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The Ethics Of Fashion Blogging


The fashion blogger fairy tale is that your rags will be turned into haute couture and your prince charming will give you a Miu Miu pump instead of a glass slipper. Since the ‘00s, blogging has become a viable job with the selected few rising quickly within the ranks of fashion royalty, Lauren Wiszniewski reports.

No longer does one has to be the daughter of Mick Jagger or a muse of Tom Ford to be seated in the front row of a major fashion show; only looks and fashion know how. Anyone, anywhere can become the next big thing providing you have a camera and a DSL plan. However, instead of bloggers representing the charm of true people, they become walking advertisements for fashion houses, meaning only the prettiest and skinniest survive.

Akin to a Cosmopolitan spread of ‘Top 10 Summer Buys”, fashion bloggers who receive gifts readily promote the product in their next post. Bloggers play a huge role in moving merchandise and influencing consumer spending in a way that incites Sex And The City like mania, a la Carrie Bradshaw. Most fashion bloggers not only work with fashion houses but also retailers. Examples include Carrie from wishwishwish and Connie from K Is For Kani who have both been affiliated with ASOS (Carrie still promotes brand sample sales that she attends as part of her job role). Brands look to what the people want, with the blogs attracting the most attention likely to be written by pretty, thin women.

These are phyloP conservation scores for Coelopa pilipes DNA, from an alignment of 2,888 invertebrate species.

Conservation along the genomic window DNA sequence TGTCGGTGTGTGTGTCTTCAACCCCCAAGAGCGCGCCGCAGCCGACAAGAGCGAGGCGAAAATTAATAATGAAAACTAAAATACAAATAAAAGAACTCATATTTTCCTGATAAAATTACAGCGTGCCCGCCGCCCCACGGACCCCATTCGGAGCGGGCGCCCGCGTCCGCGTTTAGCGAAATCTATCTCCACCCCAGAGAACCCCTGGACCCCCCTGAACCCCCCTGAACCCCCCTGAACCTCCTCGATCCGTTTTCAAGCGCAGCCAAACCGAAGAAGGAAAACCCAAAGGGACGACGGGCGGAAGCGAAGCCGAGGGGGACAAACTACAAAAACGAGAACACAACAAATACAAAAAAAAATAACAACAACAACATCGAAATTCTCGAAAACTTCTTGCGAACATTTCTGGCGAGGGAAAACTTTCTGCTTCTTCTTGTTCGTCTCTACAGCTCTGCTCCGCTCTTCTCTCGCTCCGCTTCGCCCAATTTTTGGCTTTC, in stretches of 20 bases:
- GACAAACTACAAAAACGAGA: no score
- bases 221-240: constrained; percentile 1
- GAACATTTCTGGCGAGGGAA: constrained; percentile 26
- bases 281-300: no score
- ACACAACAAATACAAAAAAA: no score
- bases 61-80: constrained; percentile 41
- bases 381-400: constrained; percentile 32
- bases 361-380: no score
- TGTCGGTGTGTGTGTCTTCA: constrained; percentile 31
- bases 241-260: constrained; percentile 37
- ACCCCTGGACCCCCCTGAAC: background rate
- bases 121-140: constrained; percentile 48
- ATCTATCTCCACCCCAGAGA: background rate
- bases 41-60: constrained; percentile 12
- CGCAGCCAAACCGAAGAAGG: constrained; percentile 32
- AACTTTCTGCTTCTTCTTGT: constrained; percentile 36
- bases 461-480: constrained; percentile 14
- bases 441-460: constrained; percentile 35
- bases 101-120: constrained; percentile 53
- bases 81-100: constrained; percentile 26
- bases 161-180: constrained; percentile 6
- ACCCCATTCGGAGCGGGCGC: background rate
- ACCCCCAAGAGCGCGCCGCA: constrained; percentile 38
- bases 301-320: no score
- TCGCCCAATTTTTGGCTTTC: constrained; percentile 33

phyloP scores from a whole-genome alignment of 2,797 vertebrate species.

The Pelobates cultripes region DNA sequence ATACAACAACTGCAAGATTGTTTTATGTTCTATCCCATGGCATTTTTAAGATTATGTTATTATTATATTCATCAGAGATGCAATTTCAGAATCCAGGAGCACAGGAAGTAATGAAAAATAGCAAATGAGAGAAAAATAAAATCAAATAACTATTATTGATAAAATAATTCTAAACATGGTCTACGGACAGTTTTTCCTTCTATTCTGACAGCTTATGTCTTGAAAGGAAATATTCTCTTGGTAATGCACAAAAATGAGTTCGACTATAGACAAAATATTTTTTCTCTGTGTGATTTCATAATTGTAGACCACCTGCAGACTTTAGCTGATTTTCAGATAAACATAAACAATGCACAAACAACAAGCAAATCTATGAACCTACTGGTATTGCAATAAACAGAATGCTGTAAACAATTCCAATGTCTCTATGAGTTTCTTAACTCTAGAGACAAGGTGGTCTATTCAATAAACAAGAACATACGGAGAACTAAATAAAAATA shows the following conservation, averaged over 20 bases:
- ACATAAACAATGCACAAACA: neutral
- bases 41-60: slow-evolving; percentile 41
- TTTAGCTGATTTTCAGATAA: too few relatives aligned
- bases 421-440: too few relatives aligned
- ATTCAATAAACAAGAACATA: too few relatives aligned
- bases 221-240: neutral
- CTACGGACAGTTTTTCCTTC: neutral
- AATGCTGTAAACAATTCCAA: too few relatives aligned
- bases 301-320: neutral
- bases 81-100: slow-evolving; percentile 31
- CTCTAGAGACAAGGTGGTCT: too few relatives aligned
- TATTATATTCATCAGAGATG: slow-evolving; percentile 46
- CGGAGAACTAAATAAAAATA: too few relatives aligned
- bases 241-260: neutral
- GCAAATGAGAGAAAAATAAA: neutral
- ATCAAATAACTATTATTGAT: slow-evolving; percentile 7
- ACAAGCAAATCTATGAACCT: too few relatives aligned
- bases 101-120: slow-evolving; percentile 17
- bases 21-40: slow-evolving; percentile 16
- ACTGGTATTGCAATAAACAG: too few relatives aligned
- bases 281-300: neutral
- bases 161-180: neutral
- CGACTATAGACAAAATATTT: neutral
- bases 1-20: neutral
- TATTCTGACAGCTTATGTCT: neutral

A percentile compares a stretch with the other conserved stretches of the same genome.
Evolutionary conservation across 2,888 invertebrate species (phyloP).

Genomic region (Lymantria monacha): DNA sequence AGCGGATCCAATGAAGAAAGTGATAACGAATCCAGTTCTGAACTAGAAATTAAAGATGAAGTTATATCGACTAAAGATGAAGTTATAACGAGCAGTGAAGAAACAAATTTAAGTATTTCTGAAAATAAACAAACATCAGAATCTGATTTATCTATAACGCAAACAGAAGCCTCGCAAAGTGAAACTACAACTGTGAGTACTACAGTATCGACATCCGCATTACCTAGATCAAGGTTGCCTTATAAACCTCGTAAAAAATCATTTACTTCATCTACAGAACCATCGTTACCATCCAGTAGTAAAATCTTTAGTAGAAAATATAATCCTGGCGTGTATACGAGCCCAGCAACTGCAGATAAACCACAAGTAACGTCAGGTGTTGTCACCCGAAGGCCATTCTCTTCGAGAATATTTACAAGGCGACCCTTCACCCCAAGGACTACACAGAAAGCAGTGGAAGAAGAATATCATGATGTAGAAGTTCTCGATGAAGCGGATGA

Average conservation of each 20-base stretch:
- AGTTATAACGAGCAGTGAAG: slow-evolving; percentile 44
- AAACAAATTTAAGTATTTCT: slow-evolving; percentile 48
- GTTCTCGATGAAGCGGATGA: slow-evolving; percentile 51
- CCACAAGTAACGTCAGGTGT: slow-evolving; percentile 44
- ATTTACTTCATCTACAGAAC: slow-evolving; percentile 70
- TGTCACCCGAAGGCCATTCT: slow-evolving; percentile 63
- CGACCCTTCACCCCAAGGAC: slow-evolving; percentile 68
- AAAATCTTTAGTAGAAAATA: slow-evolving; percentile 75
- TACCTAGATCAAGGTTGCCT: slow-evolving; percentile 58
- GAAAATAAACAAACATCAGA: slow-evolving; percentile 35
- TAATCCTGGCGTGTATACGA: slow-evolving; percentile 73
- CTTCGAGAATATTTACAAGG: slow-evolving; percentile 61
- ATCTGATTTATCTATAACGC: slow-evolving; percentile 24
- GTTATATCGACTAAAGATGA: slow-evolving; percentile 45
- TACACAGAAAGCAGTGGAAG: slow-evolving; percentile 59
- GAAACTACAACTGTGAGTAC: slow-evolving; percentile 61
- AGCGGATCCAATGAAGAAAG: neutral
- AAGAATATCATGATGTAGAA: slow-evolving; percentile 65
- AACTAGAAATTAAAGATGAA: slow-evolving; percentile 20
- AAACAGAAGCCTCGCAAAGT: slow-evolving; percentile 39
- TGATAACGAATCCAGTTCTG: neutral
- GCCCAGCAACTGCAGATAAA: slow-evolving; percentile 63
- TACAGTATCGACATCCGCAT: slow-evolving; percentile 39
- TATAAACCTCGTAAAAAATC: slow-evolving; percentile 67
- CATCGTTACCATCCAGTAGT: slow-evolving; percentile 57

The original attraction to these bloggers is their girl-next-door aesthetic. They’re supposedly wearing clothes that everyday people can afford, while still managing to pull off looks taken from the runway. They’re not supposed to be wearing clothes that cost a month’s rent.

When Tavi Gevinson first came onto the scene in 2008, she was an 11-year-old playing dress-ups. Within a year she was being courted by brands such as Rodarte and Chanel, and generated more interest than a YouTube video of a puppy playing piano. Humble origins became a thing of the past, as bloggers began to rehash media releases to please advertisers. Some even officially model clothing, accessories and perfume. Bloggers are now the models selling us our clothes.

The question that remains is authenticity. These fashionistas have become the most important, perhaps even the center of, 21st century trendsetters. Far removed from the world of enthusiastic teenagers publishing selfies with the caption, “I love this outfit!!!!”, these bloggers are articulate and savvy yet ultimately deceiving. Prominently shooting items for their advertisers, they are marketing 2.0, yet can we really question their integrity? Who doesn’t like free stuff? The problem lies more in those chosen bloggers picked to rule the world. If we’re going to have everyday people selling our clothes, can we have at least a range of aesthetics rather than just very, very good looking people? Then we can really have the fairy tale ending.

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